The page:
Roman Brescia is likely to be an unexpected pleasure for the visitor. Found right in the heart of the city is one of northern Italy’s most interesting archeological sites. Since the beginning of the 19th century public and private Roman buildings have been uncovered and restored to public view. Now visitor can see the impressive remains of the Forum, the Capitoline Temple, the Theatre, the Basilica as well as private houses with mosaics and frescoes (particularly impressive are the Domus del Ninfeo and the Domus dell’Ortaglia in the area of the Santa Giulia Monastery, now the City Museum).
In what is still called piazza del Foro (Forum Square) – the centre of Roman civil and religious life – the two main streets of the city crossed, the decumanus maximus (now via dei Musei) and the cardus (now via Agostino Gallo).
The Forum was finally finished in the Flavian Era between 69 and 96 A.D. To the north of the Forum stands the Capitolium (Capitoline Temple) built by Emperor Vespasian in 73 A.D.
The collections of treasures, once kept in the now closed Roman Civic Museum, have now moved and reorganized to the roman section of the new City Museum in the Monastery of Santa Giulia and San Salvatore. The most important item is the bronze Winged Victory, probably the best-known ancient sculpture in north Italy, but also important are six large gilded bronze heads from the Imperial era, found hidden between the Temple and the Cidnean Hill in 1826.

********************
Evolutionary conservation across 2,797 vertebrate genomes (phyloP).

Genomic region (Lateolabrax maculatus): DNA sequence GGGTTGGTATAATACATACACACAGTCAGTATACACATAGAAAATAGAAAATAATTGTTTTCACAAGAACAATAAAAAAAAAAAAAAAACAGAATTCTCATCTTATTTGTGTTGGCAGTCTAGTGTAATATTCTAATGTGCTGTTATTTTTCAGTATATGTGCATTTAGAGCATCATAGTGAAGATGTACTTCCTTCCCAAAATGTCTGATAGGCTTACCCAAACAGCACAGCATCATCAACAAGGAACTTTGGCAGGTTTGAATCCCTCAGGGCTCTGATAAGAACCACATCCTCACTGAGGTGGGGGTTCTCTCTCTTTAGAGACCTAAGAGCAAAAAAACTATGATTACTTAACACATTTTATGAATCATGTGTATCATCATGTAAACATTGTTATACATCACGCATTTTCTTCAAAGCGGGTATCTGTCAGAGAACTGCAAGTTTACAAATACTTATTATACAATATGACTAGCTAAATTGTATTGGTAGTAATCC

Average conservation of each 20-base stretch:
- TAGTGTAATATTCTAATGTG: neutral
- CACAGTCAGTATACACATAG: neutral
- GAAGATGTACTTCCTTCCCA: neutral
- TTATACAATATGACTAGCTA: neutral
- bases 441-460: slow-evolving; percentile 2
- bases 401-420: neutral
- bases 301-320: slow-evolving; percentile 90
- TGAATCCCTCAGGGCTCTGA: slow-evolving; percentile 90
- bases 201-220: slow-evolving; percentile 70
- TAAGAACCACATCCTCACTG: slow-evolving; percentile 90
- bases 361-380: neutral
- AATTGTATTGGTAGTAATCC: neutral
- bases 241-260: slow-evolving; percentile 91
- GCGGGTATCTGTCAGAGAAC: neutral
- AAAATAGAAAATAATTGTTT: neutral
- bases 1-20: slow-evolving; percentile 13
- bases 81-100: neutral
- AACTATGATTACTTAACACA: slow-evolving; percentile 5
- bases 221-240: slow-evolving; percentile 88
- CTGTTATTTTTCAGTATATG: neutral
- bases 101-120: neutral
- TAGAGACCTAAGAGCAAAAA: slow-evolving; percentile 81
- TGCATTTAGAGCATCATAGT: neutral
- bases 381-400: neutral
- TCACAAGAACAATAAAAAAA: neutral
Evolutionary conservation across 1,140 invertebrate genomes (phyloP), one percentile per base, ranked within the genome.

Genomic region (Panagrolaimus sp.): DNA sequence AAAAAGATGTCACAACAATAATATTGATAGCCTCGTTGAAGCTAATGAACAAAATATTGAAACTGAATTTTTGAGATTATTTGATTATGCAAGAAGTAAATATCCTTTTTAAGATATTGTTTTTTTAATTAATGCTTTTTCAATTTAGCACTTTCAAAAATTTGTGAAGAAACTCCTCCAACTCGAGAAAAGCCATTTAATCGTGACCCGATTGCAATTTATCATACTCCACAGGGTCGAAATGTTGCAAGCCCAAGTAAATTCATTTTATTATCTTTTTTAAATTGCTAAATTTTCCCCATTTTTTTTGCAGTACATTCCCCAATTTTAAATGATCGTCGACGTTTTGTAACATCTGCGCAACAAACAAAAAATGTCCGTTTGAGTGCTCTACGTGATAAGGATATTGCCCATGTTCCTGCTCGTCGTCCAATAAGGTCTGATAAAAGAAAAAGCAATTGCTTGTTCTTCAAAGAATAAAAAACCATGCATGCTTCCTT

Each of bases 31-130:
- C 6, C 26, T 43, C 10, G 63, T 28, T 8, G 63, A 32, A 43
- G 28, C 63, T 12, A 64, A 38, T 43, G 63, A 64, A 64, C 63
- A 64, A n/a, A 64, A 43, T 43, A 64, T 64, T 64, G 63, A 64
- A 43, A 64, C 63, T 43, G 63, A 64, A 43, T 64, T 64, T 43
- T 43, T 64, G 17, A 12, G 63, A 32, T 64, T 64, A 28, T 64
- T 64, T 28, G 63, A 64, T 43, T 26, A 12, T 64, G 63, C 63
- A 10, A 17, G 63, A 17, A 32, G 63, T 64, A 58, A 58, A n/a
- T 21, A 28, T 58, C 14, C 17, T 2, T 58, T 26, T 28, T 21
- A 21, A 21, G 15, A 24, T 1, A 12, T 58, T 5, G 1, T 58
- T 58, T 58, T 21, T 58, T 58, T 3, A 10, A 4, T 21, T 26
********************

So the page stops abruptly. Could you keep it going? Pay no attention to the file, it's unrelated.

In the Lapidarium on the ground floor tablets, altars and architectural fragments are displayed. The central cella is interesting for its collection of inscriptions mounted on the walls around 1830 and includes reproductions of some of the most important walled tablets in public and private buildings in the city and its province. To the south of the Forum stands the 1st century A.D. Basilica whose remains are still visible embedded in the wall of a building in piazza Labus. Just behind the Forum, and set slightly back with respect to via dei Musei, is the Theatre which was built in the 3rd century A.D. Although it was seriously damaged in an earthquake in the 5th century, it was still used afterwards and public meetings were held there even in the Middle Ages. The Theatre was the third largest in northern Italy after Verona and Pola and could hold fifteen thousand spectators. Today, the cavea and parts of the stage can be seen.
Photo: Andrew Nash